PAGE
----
How much faster is a tubeless mountain bike tire compared to a butyl inner tube? Do latex inner tubes have less rolling resistance? And exactly how much lower is the rolling resistance of the mountain bike tire at different air pressures? These very frequently asked questions deserve an answer. In this article, I will present all data collected from tests done with a tubeless converted tire and latex and butyl inner tubes.
For this comparison, I've used a Continental Race King RaceSport 29 x 2.2 mountain bike tire. This is the exact same tire I've reviewed previously, for all specifications, you can read it's review here. For this special article, I ran tests at an even lower pressure of 15 psi / 1.0 bar. The regular reviews only go down to 25 psi / 1.7 bar.
Test set up
All tests are run with the same wheel, tire, load, and speed. With the only difference being a tubeless set up, a latex inner tube or a butyl inner tube. Measurements are taken at pressures of 15, 25, 35, 45 and 55 psi.
- Speed of 18 mph / 29 km/h
- Total wheel load of 94 lbs/ 42.5 kg
- Temperature between 21-23 °C / 70-73 °F
- Rolling Resistance Test Conditions Explained
Butyl inner tube set up
- Brand: Continental
- Model: Std Butyl 29 x 1.75 - 2.50"
- Weight: 225 grams
Latex inner tube set up
- Brand: Michelin
- Model: Aircomp A4
- Weight: 140 grams
Tubeless set up
- Sealant: 60 ml Stans Notubes
- Rim Strip: Notubes Rim Strip
- Weight: Strip + Sealant = 125 grams
There is a weight advantage for the tubeless set up and latex tube. I only used 60 ml of sealant which was OK for running on the test bench, you might need a bit more when going off-road. I would say tubeless and latex are about equal in the weight department. It did take three days to get the Race King to seal completely, it was leaking through the sidewalls quite a bit. You definitely have to take your time for the tubeless set up.
The line chart says it all! It's clear that tubeless mountain bike tires and latex inner tubes have less rolling resistance at the same tire pressure when compared to a butyl inner tube. It's also very clear that the difference gets bigger when lowering tire pressure. I'm surprised by the performance of the latex inner tube, at 55 psi the difference is almost zero. Dropping pressure to 15 psi results in a 1.8 watts disadvantage for the latex inner tube.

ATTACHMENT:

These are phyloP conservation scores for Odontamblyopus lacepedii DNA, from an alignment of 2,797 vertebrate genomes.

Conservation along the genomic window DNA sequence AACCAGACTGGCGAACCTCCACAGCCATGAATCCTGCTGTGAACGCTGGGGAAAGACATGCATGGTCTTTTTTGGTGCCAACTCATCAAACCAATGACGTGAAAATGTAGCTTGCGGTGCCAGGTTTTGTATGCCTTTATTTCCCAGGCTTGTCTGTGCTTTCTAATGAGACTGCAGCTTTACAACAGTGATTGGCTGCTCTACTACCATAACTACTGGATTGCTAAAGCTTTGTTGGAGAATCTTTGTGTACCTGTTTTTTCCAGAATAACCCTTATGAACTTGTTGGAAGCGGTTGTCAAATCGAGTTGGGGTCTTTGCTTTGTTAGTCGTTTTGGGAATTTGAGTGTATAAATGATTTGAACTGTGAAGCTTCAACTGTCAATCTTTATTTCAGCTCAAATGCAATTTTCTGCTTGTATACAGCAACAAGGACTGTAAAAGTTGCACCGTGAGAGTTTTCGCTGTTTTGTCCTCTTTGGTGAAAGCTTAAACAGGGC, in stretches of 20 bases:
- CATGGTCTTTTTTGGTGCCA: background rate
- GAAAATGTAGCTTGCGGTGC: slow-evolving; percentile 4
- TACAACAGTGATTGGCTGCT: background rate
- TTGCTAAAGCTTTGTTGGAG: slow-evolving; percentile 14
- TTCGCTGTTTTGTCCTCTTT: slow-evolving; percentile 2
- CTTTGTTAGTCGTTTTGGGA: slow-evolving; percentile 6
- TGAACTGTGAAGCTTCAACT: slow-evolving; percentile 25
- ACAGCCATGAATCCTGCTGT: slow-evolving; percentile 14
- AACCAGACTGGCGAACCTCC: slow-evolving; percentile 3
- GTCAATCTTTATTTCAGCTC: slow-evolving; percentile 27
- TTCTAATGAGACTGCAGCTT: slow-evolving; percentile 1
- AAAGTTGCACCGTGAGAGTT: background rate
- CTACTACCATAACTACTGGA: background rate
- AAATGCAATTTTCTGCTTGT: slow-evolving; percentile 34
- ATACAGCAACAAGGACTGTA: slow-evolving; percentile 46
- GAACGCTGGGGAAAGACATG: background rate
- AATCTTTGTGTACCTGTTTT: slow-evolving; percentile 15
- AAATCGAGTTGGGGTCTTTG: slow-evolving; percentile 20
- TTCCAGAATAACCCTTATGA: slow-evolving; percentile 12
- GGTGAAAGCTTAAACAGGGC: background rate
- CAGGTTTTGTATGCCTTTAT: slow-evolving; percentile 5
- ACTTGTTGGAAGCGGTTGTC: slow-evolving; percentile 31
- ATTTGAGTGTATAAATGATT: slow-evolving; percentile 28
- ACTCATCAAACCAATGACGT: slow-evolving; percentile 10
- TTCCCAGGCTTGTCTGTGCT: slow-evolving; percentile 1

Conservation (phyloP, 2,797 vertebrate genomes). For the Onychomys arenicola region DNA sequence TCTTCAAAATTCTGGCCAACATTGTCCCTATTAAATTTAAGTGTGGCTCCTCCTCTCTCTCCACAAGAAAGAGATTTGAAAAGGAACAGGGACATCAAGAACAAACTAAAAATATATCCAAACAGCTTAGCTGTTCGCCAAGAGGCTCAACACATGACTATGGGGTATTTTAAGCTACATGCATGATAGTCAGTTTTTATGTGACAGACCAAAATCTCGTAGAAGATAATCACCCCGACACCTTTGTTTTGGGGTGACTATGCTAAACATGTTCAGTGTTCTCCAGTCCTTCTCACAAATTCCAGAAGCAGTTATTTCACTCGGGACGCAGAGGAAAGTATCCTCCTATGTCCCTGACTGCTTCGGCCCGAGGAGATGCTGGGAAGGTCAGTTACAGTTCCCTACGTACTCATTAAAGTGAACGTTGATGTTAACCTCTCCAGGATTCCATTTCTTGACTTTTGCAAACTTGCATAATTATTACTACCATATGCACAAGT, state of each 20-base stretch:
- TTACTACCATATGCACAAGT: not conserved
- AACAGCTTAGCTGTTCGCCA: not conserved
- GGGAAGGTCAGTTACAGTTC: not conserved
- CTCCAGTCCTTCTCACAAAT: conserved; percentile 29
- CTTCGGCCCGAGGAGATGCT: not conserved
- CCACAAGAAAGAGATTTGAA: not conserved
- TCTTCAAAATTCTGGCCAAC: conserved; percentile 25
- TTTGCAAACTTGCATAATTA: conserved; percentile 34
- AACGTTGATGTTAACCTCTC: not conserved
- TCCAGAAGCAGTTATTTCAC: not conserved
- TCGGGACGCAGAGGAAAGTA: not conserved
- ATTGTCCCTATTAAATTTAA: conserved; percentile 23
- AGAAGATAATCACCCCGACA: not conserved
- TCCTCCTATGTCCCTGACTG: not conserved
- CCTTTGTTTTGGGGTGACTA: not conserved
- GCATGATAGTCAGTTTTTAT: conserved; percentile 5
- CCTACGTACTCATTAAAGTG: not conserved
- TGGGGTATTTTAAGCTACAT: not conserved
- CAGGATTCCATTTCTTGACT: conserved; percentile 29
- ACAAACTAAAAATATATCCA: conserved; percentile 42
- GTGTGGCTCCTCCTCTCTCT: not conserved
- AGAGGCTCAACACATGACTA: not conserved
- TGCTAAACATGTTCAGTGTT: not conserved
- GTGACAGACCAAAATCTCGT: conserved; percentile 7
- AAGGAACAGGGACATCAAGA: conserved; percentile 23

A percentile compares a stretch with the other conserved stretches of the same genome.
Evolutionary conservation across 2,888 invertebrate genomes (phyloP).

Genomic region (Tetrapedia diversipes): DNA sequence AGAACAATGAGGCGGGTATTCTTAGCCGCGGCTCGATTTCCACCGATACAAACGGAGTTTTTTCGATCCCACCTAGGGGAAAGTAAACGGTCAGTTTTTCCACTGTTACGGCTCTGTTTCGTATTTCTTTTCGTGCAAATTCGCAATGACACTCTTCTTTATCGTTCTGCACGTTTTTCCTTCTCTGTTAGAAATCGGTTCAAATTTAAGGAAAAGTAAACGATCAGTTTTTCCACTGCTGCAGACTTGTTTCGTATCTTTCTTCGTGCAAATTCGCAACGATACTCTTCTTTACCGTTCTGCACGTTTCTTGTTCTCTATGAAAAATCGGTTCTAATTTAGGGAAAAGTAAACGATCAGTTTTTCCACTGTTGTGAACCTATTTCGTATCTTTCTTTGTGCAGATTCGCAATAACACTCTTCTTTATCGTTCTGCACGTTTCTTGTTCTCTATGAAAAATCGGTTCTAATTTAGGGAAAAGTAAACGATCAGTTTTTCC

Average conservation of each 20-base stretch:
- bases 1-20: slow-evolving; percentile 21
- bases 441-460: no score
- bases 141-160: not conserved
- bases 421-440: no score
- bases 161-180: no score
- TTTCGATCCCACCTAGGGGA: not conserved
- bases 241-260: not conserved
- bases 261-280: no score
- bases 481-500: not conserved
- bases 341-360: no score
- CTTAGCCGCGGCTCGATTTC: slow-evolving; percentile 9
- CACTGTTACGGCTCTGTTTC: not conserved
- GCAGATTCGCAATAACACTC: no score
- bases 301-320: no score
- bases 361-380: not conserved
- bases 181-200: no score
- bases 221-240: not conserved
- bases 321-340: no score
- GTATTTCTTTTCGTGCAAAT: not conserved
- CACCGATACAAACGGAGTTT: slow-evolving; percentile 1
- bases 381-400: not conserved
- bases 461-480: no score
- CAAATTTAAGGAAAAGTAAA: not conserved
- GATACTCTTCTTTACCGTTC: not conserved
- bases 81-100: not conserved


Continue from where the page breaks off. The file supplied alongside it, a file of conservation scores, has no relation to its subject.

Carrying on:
Comparing the tubeless set up to the butyl inner tube, the difference is big, at 55 psi you're already losing 2.5 watts per tire, dropping pressure to 15 psi results in a 7.7 watt per tire advantage for the tubeless set up. That's more than 15 watts extra rolling resistance for a pair of tires!
|Tubeless||Latex Tube||Butyl Tube|
|Total Wheel Weight||1600 grams||1615 grams||1700 grams|
|Rolling Resistance 55 psi / 3.8 Bar||15.5 Watts||15.6 Watts||18.0 Watts|
|Rolling Resistance 45 psi / 3.1 Bar||15.8 Watts||16.0 Watts||18.7 Watts|
|Rolling Resistance 35 psi / 2.4 Bar||16.2 Watts||16.9 Watts||20.0 Watts|
|Rolling Resistance 25 psi / 1.7 Bar||17.4 Watts||18.5 Watts||22.4 Watts|
|Rolling Resistance 15 psi / 1.0 Bar||20.2 Watts||22.0 Watts||27.9 Watts|
|Rolling Resistance Coefficient (Crr) 55 psi / 3.7 Bar||0.0046||0.0046||0.0054|
|Rolling Resistance Coefficient (Crr) 45 psi / 3,1 Bar||0.0047||0.0048||0.0056|
|Rolling Resistance Coefficient (Crr) 35 psi / 2,4 Bar||0.0049||0.0051||0.0060|
|Rolling Resistance Coefficient (Crr) 25 psi / 1,7 Bar||0.0052||0.0055||0.0067|
|Rolling Resistance Coefficient (Crr) 15 psi / 1.0 Bar||0.0061||0.0066||0.0084|
I think I have been able to answer a lot of questions with this comparison. It's pretty clear that when you really want to get the most out of your mountain bike tires, you will have to convert them to tubeless. 10 to 15 watts more rolling resistance is a lot! If you really don't want to go tubeless, consider the latex inner tubes which will save you 8 to 12 watts for a pair of mountain bike tires when compared to butyl tubes.
On the other hand, latex tubes do have the disadvantage of not holding air as well as butyl tubes, so you will have to check your tire pressure every ride.
- Tubeless tires have the least rolling resistance
- Tubeless tires are the hardest to set up
- Latex inner tubes come close to the tubeless set up
- Latex inner tubes have to be pumped every day
- Butyl inner tubes have much higher rolling resistance
- Butyl inner tubes are low maintenance
What about ultra-light butyl tubes?
Some brands have ultra-light butyl mountain bike tubes, which have a weight of about 150-160 grams for the 29-inch version. My estimate is that the rolling resistance of these tubes falls somewhere in between the latex tube and the 225 grams butyl tube.
Do you want to convert to Tubeless?
I was skeptical about tubeless wheels before converting my standard wheels to tubeless. After using it for a while and doing these tests, I'm a big fan of tubeless systems now. Converting my wheels was way easier than I expected it would be. If you have standard rims as well, I recommend just grabbing a mountain bike tubeless kit. It comes with everything you need for 2 wheels (rim strip or tape, valves, valve tool, sealant).
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